Daniel Jeffries
Evolutionary Biology Group
Hardy Building
University of Hull


PhD Studentship: The Structure and Function of Social Networks in a Marine Predator

David Jacoby

Marine Biological Association & University of Exeter

Supervisor(s): Darren Croft and David Sims

It is well documented that many species of shark exhibit frequent, and often sexually segregated, aggregation behaviour during the resting phase of their diel cycle. This behaviour has been linked in the past to habitat or environmental preferences, foraging opportunities and reproductive behaviour, but little attention has been paid to the role of social preferences in these aggregations. Social network analysis is a theoretical framework which has been recently adapted to explore how animals interact through space and time, and consequently what impact this has on the transmission of information or disease between conspecifics. With elasmobranchs exhibiting a larger brain mass to body mass ratio than teleost fish, there is potential for the formation of complex social systems within these aggregation events but this has never been examined.

This project uses the small spotted catshark (Scyliorhinus canicula) as a model species with which to study social preferences and network construction in elasmobranchs. Using repeatable and controlled laboratory network experiments this project aims to determine the role of kinship and familiarity on the development of social structure in this species and assess how habitat complexity is likely to influence decisions about social behaviour. To give context to the laboratory studies, nearly 50 adult catsharks have been tagged acoustically and are currently being tracked in the wild with passive telemetry receivers on the seabed. Network analysis will not only shed light on the degree of co-occurrence of these sharks in the wild but will also be adapted to understand how environmental variables influence the ways in which individual, or groups of, animals move within and between habitat areas. The technique adapted for this study will have implications for the analysis of telemetry data from a wide variety of both marine and terrestrial animals.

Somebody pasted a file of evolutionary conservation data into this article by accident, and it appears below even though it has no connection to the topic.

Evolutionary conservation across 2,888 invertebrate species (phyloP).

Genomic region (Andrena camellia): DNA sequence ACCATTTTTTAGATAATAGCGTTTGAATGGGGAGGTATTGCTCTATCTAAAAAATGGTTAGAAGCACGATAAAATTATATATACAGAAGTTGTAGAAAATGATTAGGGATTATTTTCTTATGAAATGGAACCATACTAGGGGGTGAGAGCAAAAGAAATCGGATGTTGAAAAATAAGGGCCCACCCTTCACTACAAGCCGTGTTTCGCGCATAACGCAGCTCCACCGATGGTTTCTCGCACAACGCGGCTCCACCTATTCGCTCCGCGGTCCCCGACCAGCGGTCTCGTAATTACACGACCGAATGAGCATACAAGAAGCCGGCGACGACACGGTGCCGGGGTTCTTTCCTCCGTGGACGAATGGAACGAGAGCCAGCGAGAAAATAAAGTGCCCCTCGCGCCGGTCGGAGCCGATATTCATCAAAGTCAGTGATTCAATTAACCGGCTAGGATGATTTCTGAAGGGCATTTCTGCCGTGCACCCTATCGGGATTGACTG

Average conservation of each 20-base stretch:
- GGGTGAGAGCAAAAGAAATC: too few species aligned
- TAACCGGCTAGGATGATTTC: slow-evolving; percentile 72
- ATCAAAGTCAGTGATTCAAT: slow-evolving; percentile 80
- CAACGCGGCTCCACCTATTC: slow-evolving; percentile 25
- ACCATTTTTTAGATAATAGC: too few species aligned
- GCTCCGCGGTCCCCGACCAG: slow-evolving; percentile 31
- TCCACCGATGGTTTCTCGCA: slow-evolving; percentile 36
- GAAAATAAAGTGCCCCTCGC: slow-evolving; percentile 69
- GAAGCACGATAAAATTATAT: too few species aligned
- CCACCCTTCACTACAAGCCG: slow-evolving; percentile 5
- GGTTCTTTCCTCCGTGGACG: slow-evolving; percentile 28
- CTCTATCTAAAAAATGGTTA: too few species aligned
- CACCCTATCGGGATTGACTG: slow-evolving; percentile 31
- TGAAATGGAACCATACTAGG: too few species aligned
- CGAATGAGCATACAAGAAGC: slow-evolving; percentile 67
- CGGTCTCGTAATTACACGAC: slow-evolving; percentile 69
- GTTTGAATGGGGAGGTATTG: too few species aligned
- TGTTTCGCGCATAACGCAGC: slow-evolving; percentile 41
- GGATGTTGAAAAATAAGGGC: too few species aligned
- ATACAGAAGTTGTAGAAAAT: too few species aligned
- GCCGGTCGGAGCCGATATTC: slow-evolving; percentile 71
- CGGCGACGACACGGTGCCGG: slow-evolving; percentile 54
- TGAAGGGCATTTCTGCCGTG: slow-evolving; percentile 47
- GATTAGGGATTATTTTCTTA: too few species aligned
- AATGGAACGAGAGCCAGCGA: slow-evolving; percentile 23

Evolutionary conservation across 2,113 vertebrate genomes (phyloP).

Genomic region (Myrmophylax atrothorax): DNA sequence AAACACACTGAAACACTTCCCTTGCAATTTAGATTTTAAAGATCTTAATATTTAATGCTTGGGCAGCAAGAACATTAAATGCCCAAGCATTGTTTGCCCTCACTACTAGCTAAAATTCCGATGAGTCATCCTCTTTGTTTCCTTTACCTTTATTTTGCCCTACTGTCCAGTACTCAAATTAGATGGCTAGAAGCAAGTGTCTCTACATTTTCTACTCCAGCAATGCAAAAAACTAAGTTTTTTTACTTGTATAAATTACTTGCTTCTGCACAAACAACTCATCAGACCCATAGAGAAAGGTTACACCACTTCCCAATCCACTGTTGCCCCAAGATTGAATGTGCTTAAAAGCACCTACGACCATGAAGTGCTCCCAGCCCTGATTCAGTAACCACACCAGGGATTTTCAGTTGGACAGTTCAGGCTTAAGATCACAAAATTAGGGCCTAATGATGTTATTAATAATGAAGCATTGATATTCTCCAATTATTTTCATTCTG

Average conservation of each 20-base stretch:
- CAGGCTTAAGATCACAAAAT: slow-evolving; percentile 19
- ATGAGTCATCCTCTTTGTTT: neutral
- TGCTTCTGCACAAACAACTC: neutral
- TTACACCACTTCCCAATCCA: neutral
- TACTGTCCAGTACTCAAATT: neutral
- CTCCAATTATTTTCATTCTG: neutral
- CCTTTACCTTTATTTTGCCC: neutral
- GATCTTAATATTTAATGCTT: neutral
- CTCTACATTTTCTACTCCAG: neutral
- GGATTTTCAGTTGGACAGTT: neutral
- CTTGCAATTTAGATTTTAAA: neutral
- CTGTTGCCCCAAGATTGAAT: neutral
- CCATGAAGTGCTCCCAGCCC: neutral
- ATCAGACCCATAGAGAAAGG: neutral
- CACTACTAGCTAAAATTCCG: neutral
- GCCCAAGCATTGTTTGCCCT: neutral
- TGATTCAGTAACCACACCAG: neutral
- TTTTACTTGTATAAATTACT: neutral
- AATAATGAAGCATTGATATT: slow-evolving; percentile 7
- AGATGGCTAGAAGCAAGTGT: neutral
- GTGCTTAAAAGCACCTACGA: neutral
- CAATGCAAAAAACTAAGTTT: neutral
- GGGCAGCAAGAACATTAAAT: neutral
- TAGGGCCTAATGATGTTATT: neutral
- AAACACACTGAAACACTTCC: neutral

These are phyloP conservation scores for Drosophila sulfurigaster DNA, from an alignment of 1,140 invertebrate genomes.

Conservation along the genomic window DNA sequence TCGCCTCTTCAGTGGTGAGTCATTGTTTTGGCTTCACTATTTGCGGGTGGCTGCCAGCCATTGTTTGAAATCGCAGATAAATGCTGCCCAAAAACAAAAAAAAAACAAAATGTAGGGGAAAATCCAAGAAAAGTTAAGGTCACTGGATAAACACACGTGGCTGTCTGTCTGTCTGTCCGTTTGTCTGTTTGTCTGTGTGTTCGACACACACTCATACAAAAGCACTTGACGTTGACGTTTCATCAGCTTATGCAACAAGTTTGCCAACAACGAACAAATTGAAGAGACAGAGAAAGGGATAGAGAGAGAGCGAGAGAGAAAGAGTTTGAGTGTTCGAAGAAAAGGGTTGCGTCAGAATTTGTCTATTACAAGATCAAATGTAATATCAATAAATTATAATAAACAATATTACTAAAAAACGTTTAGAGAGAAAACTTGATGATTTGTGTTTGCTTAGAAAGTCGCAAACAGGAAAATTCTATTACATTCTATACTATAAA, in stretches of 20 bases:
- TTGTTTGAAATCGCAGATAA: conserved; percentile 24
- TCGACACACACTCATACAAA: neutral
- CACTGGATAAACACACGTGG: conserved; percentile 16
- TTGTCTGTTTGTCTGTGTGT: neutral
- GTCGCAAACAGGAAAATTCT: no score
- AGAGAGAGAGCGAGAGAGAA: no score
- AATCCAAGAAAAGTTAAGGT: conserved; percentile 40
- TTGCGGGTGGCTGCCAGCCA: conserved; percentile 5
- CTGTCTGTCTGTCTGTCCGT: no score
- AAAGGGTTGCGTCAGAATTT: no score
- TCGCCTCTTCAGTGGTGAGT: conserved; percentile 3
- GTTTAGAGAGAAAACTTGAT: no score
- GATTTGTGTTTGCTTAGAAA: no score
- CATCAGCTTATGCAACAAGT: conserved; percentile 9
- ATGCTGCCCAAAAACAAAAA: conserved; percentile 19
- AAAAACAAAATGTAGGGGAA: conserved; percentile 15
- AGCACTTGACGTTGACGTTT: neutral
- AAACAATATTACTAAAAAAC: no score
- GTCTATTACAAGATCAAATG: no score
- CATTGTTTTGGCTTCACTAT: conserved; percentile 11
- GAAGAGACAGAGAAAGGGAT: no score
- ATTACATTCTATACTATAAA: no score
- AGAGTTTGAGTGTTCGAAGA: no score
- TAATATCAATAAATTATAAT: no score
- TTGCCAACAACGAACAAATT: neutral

Griffiths, A.M., Jacoby, D.M.P., Casane, D., McHugh, M., Croft, D.P., Genner, M.J. & Sims, D.W. First analysis of multiple paternity in an oviparous shark, the small-spotted catshark (Scyliorhinus canicula L.). Journal of Heredity (in press) doi: 10.1093/jhered/esr112

Jacoby, D.M.P., Croft, D.P. & Sims, D.W. Social behaviour in sharks and rays: analysis, patterns and implications for conservation. Fish and Fisheries (in press) doi: 10.1111/j.1467-2979.2011.00436.x

Jacoby, D.M.P., Busawon, D.S. & Sims, D.W. (2010). Sex and social networking: the role of male presence on social structure of female shark groups. Behavioral Ecology 21, 808-818.


The Marine Biological Association of the UK
The Laboratory
Citadel Hill

PhD Studentship: Validation and Development of Otolith Microchemistry in free-ranging Marine Fish

Anna Sturrock

University of Southampton

Supervisor(s): Dr Clive Trueman, Dr Ewan Hunte

The aim of the project is to determine the relationship between otolith microchemistry and the ambient environmental conditions experienced by free-swimming plaice (Pleuronectes platessa L.). By matching known spatial and temporal movements with otolith composition, we hope to validate and develop otolith microchemistry as a useful tool in marine fish spatial ecology, and will use the results to complete our understanding of the lifetime movements and stock structure of North Sea plaice.

Data records from free-ranging plaice tagged with electronic data storage tags (DSTs) will be used to provide an independent measure of location with which to compare trace element and stable isotope composition of concomitant otolith material. Also, the physical and chemical environments experienced during the plaice lifecycle will be analysed and used to construct predictive maps of otolith composition.

Otolith microchemistry provides a promising ‘natural tag’ with which to retrospectively track movements of wild fish, but it has yet to be applied widely to fully marine species. The project aims to provide in situ validation of this technique and produce predictive maps that could ultimately remove the need for extensive otolith reference collections for future studies in the North Sea. Also, the information on plaice spatial dynamics derived from this study will be considered both in terms of implications for current management strategies, and how data derived from otolith microchemistry might best be applied to marine fisheries management in the future. |

Symposium 2019: Call for Abstracts. Deadline Extended

We welcome contributions for oral or poster presentations on the topic of “Advances in eDNA-based Approaches to Fish Ecology and Management”. Please take account of the symposium sub-themes when submitting your abstract. Potential contributors should submit abstracts for oral, poster presentation or 3 minute speed-talk following the template shown below. The scientific steering committee will review all abstracts for relevance to the symposium and scientific merit before compiling the programme.

Continue reading “Symposium 2019: Call for Abstracts. Deadline Extended”